On an internal mailing list,
a tester asked if there were any known problems with the
FindFirstFileEx function preventing
a directory from being deleted and recreated.
Our code creates a test folder, then calls
FindFirstFileExto look inside the test folder. When we're done, we call
FindClose, then delete the directory. When we try running the test twice, the second time fails to create the test folder; we get
ERROR_. But if we switch to
FindFirstFileEx, then everything works as expected.
Here's our code, simplified.// Assume all functions succeed except where indicated. CreateDirectory(L"C:\\Test", NULL); // This version works: // // WIN32_FIND_DATA data; // HANDLE hFindFile = FindFirstFile(L"C:\\Test\\*", &data); // This version doesn't: // WIN32_FIND_DATA data; HANDLE hFindFile = FindFirstFileEx(L"C:\\Test\\*", FileExInfoBasic, &data, FindExSearchNameMatch, NULL, 0); FindClose(hFindFile); RemoveDirectory(L"C:\\Test"); // If we used FindFirstFile, then this CreateDirectory succeeds. // If we used FindFirstFileEx, then this CreateDirectory fails. CreateDirectory(L"C:\\Test", NULL);
I suggested that they try running their test with anti-malware
Anti-malware software will frequently intrude on file operations,
and it could be that the virus scanner is still checking the
C:\Test directory when you get around to creating
the new one.
Content indexers are another case where this can happen,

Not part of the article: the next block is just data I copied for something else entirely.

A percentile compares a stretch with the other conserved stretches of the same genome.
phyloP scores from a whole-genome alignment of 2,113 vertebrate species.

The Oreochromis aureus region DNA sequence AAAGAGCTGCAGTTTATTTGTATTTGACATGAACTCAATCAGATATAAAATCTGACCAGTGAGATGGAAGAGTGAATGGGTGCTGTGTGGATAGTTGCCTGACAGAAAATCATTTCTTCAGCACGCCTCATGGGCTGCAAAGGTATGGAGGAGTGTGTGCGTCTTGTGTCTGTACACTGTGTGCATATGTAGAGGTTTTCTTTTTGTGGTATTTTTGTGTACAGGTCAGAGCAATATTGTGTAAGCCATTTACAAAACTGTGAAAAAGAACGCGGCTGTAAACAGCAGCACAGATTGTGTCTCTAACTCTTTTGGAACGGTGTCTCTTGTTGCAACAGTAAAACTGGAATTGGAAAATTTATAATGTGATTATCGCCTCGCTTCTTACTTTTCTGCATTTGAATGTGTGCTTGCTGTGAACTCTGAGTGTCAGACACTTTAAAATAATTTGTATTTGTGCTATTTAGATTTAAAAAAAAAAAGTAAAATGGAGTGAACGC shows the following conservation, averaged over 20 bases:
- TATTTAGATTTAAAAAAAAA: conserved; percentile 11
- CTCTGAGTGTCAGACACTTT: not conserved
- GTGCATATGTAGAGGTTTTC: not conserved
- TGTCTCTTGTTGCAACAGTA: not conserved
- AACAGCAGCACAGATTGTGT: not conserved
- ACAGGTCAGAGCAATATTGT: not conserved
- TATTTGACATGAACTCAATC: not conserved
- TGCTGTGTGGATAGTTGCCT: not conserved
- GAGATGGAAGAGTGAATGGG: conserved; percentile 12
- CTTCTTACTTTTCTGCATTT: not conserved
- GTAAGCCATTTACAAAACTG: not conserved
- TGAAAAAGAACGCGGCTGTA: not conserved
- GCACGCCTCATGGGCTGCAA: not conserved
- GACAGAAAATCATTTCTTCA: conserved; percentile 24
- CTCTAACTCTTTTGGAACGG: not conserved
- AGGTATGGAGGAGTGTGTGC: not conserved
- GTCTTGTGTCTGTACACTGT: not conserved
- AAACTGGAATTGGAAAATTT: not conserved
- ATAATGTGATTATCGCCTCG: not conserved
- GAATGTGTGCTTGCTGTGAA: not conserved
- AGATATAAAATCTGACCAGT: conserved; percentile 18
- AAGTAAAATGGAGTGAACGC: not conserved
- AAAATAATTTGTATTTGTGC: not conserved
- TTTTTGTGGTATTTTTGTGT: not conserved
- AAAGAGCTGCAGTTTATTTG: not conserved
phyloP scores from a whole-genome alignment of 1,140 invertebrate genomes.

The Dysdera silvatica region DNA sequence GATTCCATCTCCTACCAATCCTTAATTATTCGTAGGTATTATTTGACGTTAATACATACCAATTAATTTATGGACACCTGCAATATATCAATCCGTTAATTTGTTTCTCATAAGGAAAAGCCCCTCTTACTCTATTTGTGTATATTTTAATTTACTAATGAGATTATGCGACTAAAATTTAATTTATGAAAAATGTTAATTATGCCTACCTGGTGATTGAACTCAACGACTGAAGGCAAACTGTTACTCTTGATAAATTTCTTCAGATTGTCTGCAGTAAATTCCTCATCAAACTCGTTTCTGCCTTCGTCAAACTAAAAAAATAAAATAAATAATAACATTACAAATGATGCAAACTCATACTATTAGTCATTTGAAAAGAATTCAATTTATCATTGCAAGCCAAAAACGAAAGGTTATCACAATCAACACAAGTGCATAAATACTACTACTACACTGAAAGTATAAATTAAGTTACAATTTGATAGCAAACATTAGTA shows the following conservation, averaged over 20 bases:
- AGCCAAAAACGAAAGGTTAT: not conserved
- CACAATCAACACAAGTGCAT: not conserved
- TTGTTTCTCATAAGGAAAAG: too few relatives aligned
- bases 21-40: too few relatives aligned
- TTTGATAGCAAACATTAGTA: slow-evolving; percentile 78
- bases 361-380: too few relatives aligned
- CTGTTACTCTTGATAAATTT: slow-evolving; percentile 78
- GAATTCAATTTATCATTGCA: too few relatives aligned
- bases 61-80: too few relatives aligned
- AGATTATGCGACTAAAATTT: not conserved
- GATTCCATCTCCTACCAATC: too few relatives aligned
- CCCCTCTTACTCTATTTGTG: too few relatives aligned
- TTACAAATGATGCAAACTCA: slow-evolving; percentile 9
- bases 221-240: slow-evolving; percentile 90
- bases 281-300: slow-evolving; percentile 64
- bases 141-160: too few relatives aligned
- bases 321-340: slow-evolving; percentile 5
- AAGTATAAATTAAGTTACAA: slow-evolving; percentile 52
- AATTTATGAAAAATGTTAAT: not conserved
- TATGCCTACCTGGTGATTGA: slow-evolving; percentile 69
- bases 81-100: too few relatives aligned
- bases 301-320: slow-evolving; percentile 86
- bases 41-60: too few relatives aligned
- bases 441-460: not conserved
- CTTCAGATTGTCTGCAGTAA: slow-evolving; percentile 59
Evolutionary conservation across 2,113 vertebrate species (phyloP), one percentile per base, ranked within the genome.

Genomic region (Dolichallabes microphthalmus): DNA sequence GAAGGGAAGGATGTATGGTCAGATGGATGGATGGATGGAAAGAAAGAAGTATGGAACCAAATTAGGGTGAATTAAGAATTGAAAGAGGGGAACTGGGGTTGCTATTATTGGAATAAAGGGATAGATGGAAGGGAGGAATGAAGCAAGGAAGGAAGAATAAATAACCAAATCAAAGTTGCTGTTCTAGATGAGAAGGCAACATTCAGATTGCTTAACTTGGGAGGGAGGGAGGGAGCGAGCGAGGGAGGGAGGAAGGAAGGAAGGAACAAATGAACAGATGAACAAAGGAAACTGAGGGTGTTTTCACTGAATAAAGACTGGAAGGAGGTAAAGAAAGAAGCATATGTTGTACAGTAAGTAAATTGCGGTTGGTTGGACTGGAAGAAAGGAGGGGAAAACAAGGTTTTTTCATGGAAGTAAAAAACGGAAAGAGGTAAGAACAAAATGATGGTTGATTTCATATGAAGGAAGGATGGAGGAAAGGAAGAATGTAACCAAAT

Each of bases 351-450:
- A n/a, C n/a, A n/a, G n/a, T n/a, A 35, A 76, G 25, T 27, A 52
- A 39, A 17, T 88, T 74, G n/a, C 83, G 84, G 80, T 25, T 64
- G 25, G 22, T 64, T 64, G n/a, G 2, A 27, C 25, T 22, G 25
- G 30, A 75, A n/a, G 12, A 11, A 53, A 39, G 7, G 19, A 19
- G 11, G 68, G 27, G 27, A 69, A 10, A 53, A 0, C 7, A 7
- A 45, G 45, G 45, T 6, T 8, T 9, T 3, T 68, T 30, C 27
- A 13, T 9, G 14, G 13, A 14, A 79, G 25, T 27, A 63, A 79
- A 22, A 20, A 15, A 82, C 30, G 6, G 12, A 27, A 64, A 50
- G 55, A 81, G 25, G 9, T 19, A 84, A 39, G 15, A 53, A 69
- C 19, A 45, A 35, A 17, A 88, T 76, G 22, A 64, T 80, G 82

but content indexers tend to wait until the machine is quiet
rather than introducing on actions as they occur.
(Now, well-written virus scanners and content indexers know to
do things like abandon a file scan when a delete request is made,
use opportunistic locks to get out of the way
when an application
wants to do something with a file being scanned.
But not all virus scanners and content indexers as as well-written
as we might like.)
We later heard back that they figured out the problem, and it wasn't because of a virus scanner or content indexing service.
The problem was that their code was running inside a test harness,
and that test harness had mocked the
but it did not mock the
When the mock
FindClose function was given a handle created
by the real
it got confused and ended up leaking the directory handle.
RemoveDirectory function succeeded,
but the directory was not fully removed due to the outstanding handle,
and the attempt to recreate the directory therefore failed.
The tester also confirmed that the problem did not exist when they ran the code outside the test environment.
When you think you found a problem with a function,
make sure you're actually calling the function.
In this case, the code was running under nonstandard conditions:
The test harness had redirected a bunch of OS functions.
As a result,
when the code called
it wasn't actually calling
but rather a mock function provided by the test harness.
To be fair, the tester was new to the team and was likely not even aware that the test harness was mocking file I/O functions in the first place.
If you are having trouble with a function, one thing to check is that you're actually calling the function.